Legion Baseball: 1969 team completed what it started
By Mike London
Complete games have become rarer for modern pitchers than balks.
Starting pitchers haven’t necessarily gotten worse ó or better ó but their role has definitely changed. No pitcher on Rowan County’s current state champions has worked nine innings in a game all season.
Forty years ago, life was simpler and boxscores were briefer. Rowan County coach Joe Ferebee handed the ball to his starting pitcher and didn’t take it back.
“Coach Ferebee was just a fantastic coach and I was lucky to have played for him, but he didn’t like to use a whole lot of relief pitchers,” Legion legend Randy Benson said with a chuckle.
August 12 will mark the 40th anniversary for Ferebee’s 1969 state champs. That team won a title with an iron-willed and rubber-armed staff whose innings-pitched numbers now look like typographical errors.
No one on that 1969 team hit close to .400. No one clubbed more than five homers or knocked in more than 36. But the mound numbers were phenomenal.
There were no mercy rules and no metal bats in 1969, and Rowan players sweated by the gallon in heavy wool uniforms, but it’s not like they played in the deadball era. They were Baby Boomers, boys of the space age. After all, astronaut Neil Armstrong stepped on the moon in the middle of the 1969 playoffs.
The oldest member of Ferebee’s four-man rotation was Benson, a lefty who entered the world as Vernon Randall Benson on Dec. 15, 1950. The youngest was Claude Morris Yates Jr., born Jan. 10, 1953. Everyone called the stocky right-hander C.M., and, yes, he also could throw a football.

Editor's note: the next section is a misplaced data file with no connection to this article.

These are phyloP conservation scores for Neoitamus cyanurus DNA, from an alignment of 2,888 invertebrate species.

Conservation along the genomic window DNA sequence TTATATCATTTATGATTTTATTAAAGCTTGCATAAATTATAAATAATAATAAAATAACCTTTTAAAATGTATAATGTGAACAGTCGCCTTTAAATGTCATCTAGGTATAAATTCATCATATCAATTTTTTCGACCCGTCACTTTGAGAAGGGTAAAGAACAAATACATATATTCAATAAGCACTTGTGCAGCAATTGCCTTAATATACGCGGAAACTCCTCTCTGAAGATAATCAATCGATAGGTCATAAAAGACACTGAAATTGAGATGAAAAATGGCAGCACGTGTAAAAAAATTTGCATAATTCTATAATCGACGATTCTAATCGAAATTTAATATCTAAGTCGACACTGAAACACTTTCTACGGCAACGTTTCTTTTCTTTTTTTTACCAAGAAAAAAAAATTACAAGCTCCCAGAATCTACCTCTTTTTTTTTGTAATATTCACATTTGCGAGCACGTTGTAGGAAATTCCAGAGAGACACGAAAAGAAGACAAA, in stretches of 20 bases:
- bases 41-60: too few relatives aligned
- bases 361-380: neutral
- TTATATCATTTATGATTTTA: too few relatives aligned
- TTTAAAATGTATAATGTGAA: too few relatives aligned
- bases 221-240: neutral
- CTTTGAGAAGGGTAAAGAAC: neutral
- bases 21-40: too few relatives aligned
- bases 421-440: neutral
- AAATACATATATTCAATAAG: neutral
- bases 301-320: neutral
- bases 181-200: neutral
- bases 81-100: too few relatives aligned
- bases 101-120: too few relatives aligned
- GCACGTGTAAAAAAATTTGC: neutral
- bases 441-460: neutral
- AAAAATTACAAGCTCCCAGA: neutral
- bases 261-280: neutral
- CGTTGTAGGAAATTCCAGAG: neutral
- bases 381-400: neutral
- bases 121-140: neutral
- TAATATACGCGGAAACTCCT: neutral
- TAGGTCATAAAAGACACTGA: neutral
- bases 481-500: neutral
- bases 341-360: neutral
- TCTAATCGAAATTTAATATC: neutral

Benson, whose father, Vern, was a Cincinnati Reds coach in 1969, was drafted by the Chicago Cubs in the 27th round the first week of June. He stuck around.
“There wasn’t much money involved and I knew I wasn’t ready for pro ball physically or mentally,” Benson said. “It wasn’t a hard decision not to sign.
Benson would sign instead in 1972 when Baltimore took him in the third round after an amazing career at Pfeiffer that included a personal, 23-game winning streak. In his first three pro starts, Benson struck out 29 and walked one. He had serious stuff.
The 1969 Rowan squad hit its low point on June 18. That’s the night Lexington came to Newman Park, smacked seven homers and embarrassed Rowan 21-1.
Ferebee fixed whatever was wrong by handing Benson the ball for the next game. Benson fanned 20 Winston-Salem batters at Newman Park and went the distance. That outing ignited a run of 10 straight complete games. After Benson came North Rowan right-hander Jimmy Paul, East southpaw Donnie Bassinger and East’s Yates, another righty.
“A key to the pitching staff was (catcher) Perry Bernhardt,” Benson said. “With two strikes on a hitter we could throw a curveball. If it was in the dirt, Perry always blocked it.”
With all those complete games, Rowan ripped off 12 straight wins, a spree that clinched the Southern Division of Area III title and erased Thomasville and Greensboro Cone in the first two rounds of the playoffs.
Center fielder Barry Curlee had a lot do with taking care of Greensboro. In a three-game sweep, he delivered 13 RBIs. In Game 2, Rowan trailed 3-0 in the ninth when Curlee crushed a grand slam ó a 390-foot drive at War Memorial Stadium. In Game 3, Curlee was 5-for-5 with five RBIs.
“I wonder how many homers Barry would have hit with an aluminum bat,” Benson mused.
A lot more than the five he did swat. Rowan hit only 14 longballs as a team in 1969 ómatching the number Trey Holmes alone has launched in 2009.